he would have been shocked to hear described as senti-
mental, that his first acquaintance with the art of let-
ters should be made through the medium of holy writ.
John Baldock was a votary of the impatient method
of teaching. He had fussed and fumed through many
a Fourth Form lesson in days gone by, wasting a great
deal of his own energy and that of his pupils in a
running commentary on their individual and collective
stupidity, and he treated his little five-year-old son in
the same manner as he had been accustomed to treat
the idle sixteen-year-old hobbledehoys who had col-
lected like a sediment at the bottom of his form twenty
years before. The consequence was that the child
grew first of all bewildered, and then frightened, and
finally, when his father had reduced him to a state in
which he could do nothing with him, he sent him out
of the room in disgrace and bemoaned his own fate in
having a son who was both stupid and obstinate.
Little Richard knew better than to take his trou-
bles to Sarah, and ran out into the garden to Job,
who, although not entirely reliable as a comforter,
possessed arts which could stop tears if he cared to
exercise them. On this occasion he proved more com-
placent than usual.
" Why, Master Richard," he said, cocking an eye
RICHARD LEARNS HIS LETTERS 37
from behind a gooseberry bush which he was stripping,
" you be a-bellowing like a toad with the rheumatics."
Interest in this suggested zoological freak caused a
pause in the lamentations, which Job filled in by an
inquiry as to their cause.
" See here now," he said when this had been con-
vulsively explained to him. " I'll learn you to spell a
word. Now what does this stand for ? " He disposed
a dozen gooseberries carefully on the gravel of the path
in the rough shape of a letter. Richard, his sobs still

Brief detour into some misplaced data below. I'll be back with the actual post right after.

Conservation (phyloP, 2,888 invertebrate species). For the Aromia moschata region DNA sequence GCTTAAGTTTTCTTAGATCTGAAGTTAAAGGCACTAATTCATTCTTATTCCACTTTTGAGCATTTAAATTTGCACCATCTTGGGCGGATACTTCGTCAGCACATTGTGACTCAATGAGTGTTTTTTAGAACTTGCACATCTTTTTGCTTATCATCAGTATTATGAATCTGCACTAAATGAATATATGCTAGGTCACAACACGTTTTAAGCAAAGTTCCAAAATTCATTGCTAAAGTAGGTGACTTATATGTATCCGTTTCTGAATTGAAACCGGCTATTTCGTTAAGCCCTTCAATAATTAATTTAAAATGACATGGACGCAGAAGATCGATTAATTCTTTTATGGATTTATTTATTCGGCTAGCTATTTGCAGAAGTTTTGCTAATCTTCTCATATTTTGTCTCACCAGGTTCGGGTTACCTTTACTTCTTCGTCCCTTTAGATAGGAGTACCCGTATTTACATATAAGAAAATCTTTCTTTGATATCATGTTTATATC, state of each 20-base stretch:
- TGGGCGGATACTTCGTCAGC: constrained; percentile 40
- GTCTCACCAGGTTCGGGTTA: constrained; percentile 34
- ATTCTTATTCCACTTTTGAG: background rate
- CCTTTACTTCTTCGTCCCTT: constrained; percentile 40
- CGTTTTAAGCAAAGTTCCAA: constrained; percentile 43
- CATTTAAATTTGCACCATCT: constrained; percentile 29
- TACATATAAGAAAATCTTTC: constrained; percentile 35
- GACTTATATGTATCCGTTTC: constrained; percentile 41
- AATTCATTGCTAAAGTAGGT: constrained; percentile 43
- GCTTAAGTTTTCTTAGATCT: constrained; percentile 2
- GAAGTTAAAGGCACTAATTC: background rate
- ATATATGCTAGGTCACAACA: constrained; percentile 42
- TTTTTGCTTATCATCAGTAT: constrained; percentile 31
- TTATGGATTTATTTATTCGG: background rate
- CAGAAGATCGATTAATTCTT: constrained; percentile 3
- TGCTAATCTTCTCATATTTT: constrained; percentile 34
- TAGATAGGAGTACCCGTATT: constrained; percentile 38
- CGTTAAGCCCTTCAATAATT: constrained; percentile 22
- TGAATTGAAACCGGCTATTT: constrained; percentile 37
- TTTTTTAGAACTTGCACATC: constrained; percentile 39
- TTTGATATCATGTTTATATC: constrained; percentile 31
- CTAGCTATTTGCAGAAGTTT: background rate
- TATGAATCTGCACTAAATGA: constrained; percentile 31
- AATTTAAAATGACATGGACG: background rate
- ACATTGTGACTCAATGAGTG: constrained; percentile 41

shaking him, expressed a timid ignorance.
" Well, if you was to ask me before breakfast,"
said Job, " I should say it was a Har, and I shouldn't
say no different after supper, not if you was to take
me out and shoot me for it. Now, what do you say it
" Capital R," replied Richard, with a flash of mem-
ory, his tears stopped and his interest aroused by this
novel method of tuition.
" Never mind about the capital," said Job. " We
ain't got no call to be so particular, not with goose-
berries. That's a Har Har for Richard, and if
anybody says it ain't, my address is well known and
I'm to be found there regular after six. Now, sup-
posing you was to take two postes and lean 'em to-
gether, and tie another one across 'em, you'd get a
letter, I suppose, and not one of the puzzlers neither."
" That would be an A," said little Richard.
" Nobody knows that better than you," continued
Job, " and now you've got two of 'em. Now if you
was to take and turn my gooseberries so's the Har,
instead of waving his tail abroad, was to tread on it
with his foot, there'd be your letter * B ' and you've
got R.A.B. Now take three rungs of a ladder and
38 RICHARD BALDOCK
knock away one side, and you'll get a letter ' E ' what
you might be proud to see facing you in a printed
book, and there's your R.A.B.E. Only one more and
,you've got a word as good as any of 'em. Stick a post
in the groun and another one acrost his top, and what's
that letter? " He exemplified it with the aid of two
Richard shook his head. " I've seen it," he said,
" but it's gone out of my head."
" Well, if that ain't as proper a letter T as ever